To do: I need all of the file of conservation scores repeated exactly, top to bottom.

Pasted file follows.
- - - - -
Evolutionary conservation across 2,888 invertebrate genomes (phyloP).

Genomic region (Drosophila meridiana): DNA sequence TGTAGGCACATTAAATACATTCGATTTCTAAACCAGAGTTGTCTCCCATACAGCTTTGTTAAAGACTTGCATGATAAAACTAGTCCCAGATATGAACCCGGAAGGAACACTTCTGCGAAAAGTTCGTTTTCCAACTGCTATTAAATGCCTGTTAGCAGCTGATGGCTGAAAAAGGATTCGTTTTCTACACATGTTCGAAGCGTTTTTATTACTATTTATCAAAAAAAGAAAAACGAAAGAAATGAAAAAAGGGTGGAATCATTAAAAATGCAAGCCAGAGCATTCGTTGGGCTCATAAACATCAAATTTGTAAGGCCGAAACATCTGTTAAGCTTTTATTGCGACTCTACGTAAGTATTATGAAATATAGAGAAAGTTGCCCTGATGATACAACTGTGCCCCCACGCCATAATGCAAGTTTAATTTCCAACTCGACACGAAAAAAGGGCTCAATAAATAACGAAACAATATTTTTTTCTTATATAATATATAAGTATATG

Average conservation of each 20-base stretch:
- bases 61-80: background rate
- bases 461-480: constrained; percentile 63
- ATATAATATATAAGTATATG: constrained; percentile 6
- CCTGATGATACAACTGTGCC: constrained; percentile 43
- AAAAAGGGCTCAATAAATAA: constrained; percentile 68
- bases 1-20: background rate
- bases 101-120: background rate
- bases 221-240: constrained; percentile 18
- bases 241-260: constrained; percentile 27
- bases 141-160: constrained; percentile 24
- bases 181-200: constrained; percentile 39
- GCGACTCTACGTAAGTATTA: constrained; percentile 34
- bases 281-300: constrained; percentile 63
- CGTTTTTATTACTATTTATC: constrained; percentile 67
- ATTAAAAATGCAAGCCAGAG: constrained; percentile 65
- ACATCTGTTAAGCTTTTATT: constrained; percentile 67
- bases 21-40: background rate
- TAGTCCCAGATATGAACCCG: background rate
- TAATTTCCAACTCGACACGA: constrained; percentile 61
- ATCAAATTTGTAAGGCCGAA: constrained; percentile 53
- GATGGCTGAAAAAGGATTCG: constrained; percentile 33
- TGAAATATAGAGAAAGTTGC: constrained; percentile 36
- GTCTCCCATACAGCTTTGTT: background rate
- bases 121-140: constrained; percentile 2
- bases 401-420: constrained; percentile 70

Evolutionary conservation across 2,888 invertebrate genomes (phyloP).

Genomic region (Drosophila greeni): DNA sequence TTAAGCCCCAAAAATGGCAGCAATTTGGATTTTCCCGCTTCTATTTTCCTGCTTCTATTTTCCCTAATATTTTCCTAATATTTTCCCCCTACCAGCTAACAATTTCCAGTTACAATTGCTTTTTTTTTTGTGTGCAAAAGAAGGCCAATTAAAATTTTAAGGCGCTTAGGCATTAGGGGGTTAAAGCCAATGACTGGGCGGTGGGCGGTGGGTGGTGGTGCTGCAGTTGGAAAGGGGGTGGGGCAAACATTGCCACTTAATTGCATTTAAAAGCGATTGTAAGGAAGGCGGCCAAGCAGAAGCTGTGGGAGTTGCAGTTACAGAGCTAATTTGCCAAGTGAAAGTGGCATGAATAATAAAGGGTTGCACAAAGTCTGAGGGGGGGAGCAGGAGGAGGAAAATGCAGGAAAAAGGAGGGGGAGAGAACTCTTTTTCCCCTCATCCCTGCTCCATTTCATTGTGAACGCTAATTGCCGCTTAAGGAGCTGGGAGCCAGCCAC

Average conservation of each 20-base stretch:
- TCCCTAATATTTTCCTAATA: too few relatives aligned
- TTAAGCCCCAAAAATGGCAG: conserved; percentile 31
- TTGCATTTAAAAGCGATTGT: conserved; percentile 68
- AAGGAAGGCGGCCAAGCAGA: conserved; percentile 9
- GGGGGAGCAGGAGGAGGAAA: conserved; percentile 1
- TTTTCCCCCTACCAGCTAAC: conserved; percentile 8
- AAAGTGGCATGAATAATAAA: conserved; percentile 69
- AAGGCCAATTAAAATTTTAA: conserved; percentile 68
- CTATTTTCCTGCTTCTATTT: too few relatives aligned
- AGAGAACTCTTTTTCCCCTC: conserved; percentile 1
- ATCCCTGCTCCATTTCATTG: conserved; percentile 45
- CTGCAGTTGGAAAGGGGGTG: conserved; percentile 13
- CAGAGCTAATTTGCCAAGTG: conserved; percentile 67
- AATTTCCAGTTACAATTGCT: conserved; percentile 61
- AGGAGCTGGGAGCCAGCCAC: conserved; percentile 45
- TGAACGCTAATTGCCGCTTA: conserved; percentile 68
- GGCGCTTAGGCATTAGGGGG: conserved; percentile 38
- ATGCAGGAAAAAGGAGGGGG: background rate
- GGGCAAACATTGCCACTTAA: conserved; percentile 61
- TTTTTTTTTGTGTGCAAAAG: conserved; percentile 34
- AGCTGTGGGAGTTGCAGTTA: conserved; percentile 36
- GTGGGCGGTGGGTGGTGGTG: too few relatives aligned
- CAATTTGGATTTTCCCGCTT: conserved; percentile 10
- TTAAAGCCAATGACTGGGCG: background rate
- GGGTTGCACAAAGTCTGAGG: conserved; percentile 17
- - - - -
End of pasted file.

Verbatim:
Evolutionary conservation across 2,888 invertebrate genomes (phyloP).

Genomic region (Drosophila meridiana): DNA sequence TGTAGGCACATTAAATACATTCGATTTCTAAACCAGAGTTGTCTCCCATACAGCTTTGTTAAAGACTTGCATGATAAAACTAGTCCCAGATATGAACCCGGAAGGAACACTTCTGCGAAAAGTTCGTTTTCCAACTGCTATTAAATGCCTGTTAGCAGCTGATGGCTGAAAAAGGATTCGTTTTCTACACATGTTCGAAGCGTTTTTATTACTATTTATCAAAAAAAGAAAAACGAAAGAAATGAAAAAAGGGTGGAATCATTAAAAATGCAAGCCAGAGCATTCGTTGGGCTCATAAACATCAAATTTGTAAGGCCGAAACATCTGTTAAGCTTTTATTGCGACTCTACGTAAGTATTATGAAATATAGAGAAAGTTGCCCTGATGATACAACTGTGCCCCCACGCCATAATGCAAGTTTAATTTCCAACTCGACACGAAAAAAGGGCTCAATAAATAACGAAACAATATTTTTTTCTTATATAATATATAAGTATATG

Average conservation of each 20-base stretch:
- bases 61-80: background rate
- bases 461-480: constrained; percentile 63
- ATATAATATATAAGTATATG: constrained; percentile 6
- CCTGATGATACAACTGTGCC: constrained; percentile 43
- AAAAAGGGCTCAATAAATAA: constrained; percentile 68
- bases 1-20: background rate
- bases 101-120: background rate
- bases 221-240: constrained; percentile 18
- bases 241-260: constrained; percentile 27
- bases 141-160: constrained; percentile 24
- bases 181-200: constrained; percentile 39
- GCGACTCTACGTAAGTATTA: constrained; percentile 34
- bases 281-300: constrained; percentile 63
- CGTTTTTATTACTATTTATC: constrained; percentile 67
- ATTAAAAATGCAAGCCAGAG: constrained; percentile 65
- ACATCTGTTAAGCTTTTATT: constrained; percentile 67
- bases 21-40: background rate
- TAGTCCCAGATATGAACCCG: background rate
- TAATTTCCAACTCGACACGA: constrained; percentile 61
- ATCAAATTTGTAAGGCCGAA: constrained; percentile 53
- GATGGCTGAAAAAGGATTCG: constrained; percentile 33
- TGAAATATAGAGAAAGTTGC: constrained; percentile 36
- GTCTCCCATACAGCTTTGTT: background rate
- bases 121-140: constrained; percentile 2
- bases 401-420: constrained; percentile 70

Evolutionary conservation across 2,888 invertebrate genomes (phyloP).

Genomic region (Drosophila greeni): DNA sequence TTAAGCCCCAAAAATGGCAGCAATTTGGATTTTCCCGCTTCTATTTTCCTGCTTCTATTTTCCCTAATATTTTCCTAATATTTTCCCCCTACCAGCTAACAATTTCCAGTTACAATTGCTTTTTTTTTTGTGTGCAAAAGAAGGCCAATTAAAATTTTAAGGCGCTTAGGCATTAGGGGGTTAAAGCCAATGACTGGGCGGTGGGCGGTGGGTGGTGGTGCTGCAGTTGGAAAGGGGGTGGGGCAAACATTGCCACTTAATTGCATTTAAAAGCGATTGTAAGGAAGGCGGCCAAGCAGAAGCTGTGGGAGTTGCAGTTACAGAGCTAATTTGCCAAGTGAAAGTGGCATGAATAATAAAGGGTTGCACAAAGTCTGAGGGGGGGAGCAGGAGGAGGAAAATGCAGGAAAAAGGAGGGGGAGAGAACTCTTTTTCCCCTCATCCCTGCTCCATTTCATTGTGAACGCTAATTGCCGCTTAAGGAGCTGGGAGCCAGCCAC

Average conservation of each 20-base stretch:
- TCCCTAATATTTTCCTAATA: too few relatives aligned
- TTAAGCCCCAAAAATGGCAG: conserved; percentile 31
- TTGCATTTAAAAGCGATTGT: conserved; percentile 68
- AAGGAAGGCGGCCAAGCAGA: conserved; percentile 9
- GGGGGAGCAGGAGGAGGAAA: conserved; percentile 1
- TTTTCCCCCTACCAGCTAAC: conserved; percentile 8
- AAAGTGGCATGAATAATAAA: conserved; percentile 69
- AAGGCCAATTAAAATTTTAA: conserved; percentile 68
- CTATTTTCCTGCTTCTATTT: too few relatives aligned
- AGAGAACTCTTTTTCCCCTC: conserved; percentile 1
- ATCCCTGCTCCATTTCATTG: conserved; percentile 45
- CTGCAGTTGGAAAGGGGGTG: conserved; percentile 13
- CAGAGCTAATTTGCCAAGTG: conserved; percentile 67
- AATTTCCAGTTACAATTGCT: conserved; percentile 61
- AGGAGCTGGGAGCCAGCCAC: conserved; percentile 45
- TGAACGCTAATTGCCGCTTA: conserved; percentile 68
- GGCGCTTAGGCATTAGGGGG: conserved; percentile 38
- ATGCAGGAAAAAGGAGGGGG: background rate
- GGGCAAACATTGCCACTTAA: conserved; percentile 61
- TTTTTTTTTGTGTGCAAAAG: conserved; percentile 34
- AGCTGTGGGAGTTGCAGTTA: conserved; percentile 36
- GTGGGCGGTGGGTGGTGGTG: too few relatives aligned
- CAATTTGGATTTTCCCGCTT: conserved; percentile 10
- TTAAAGCCAATGACTGGGCG: background rate
- GGGTTGCACAAAGTCTGAGG: conserved; percentile 17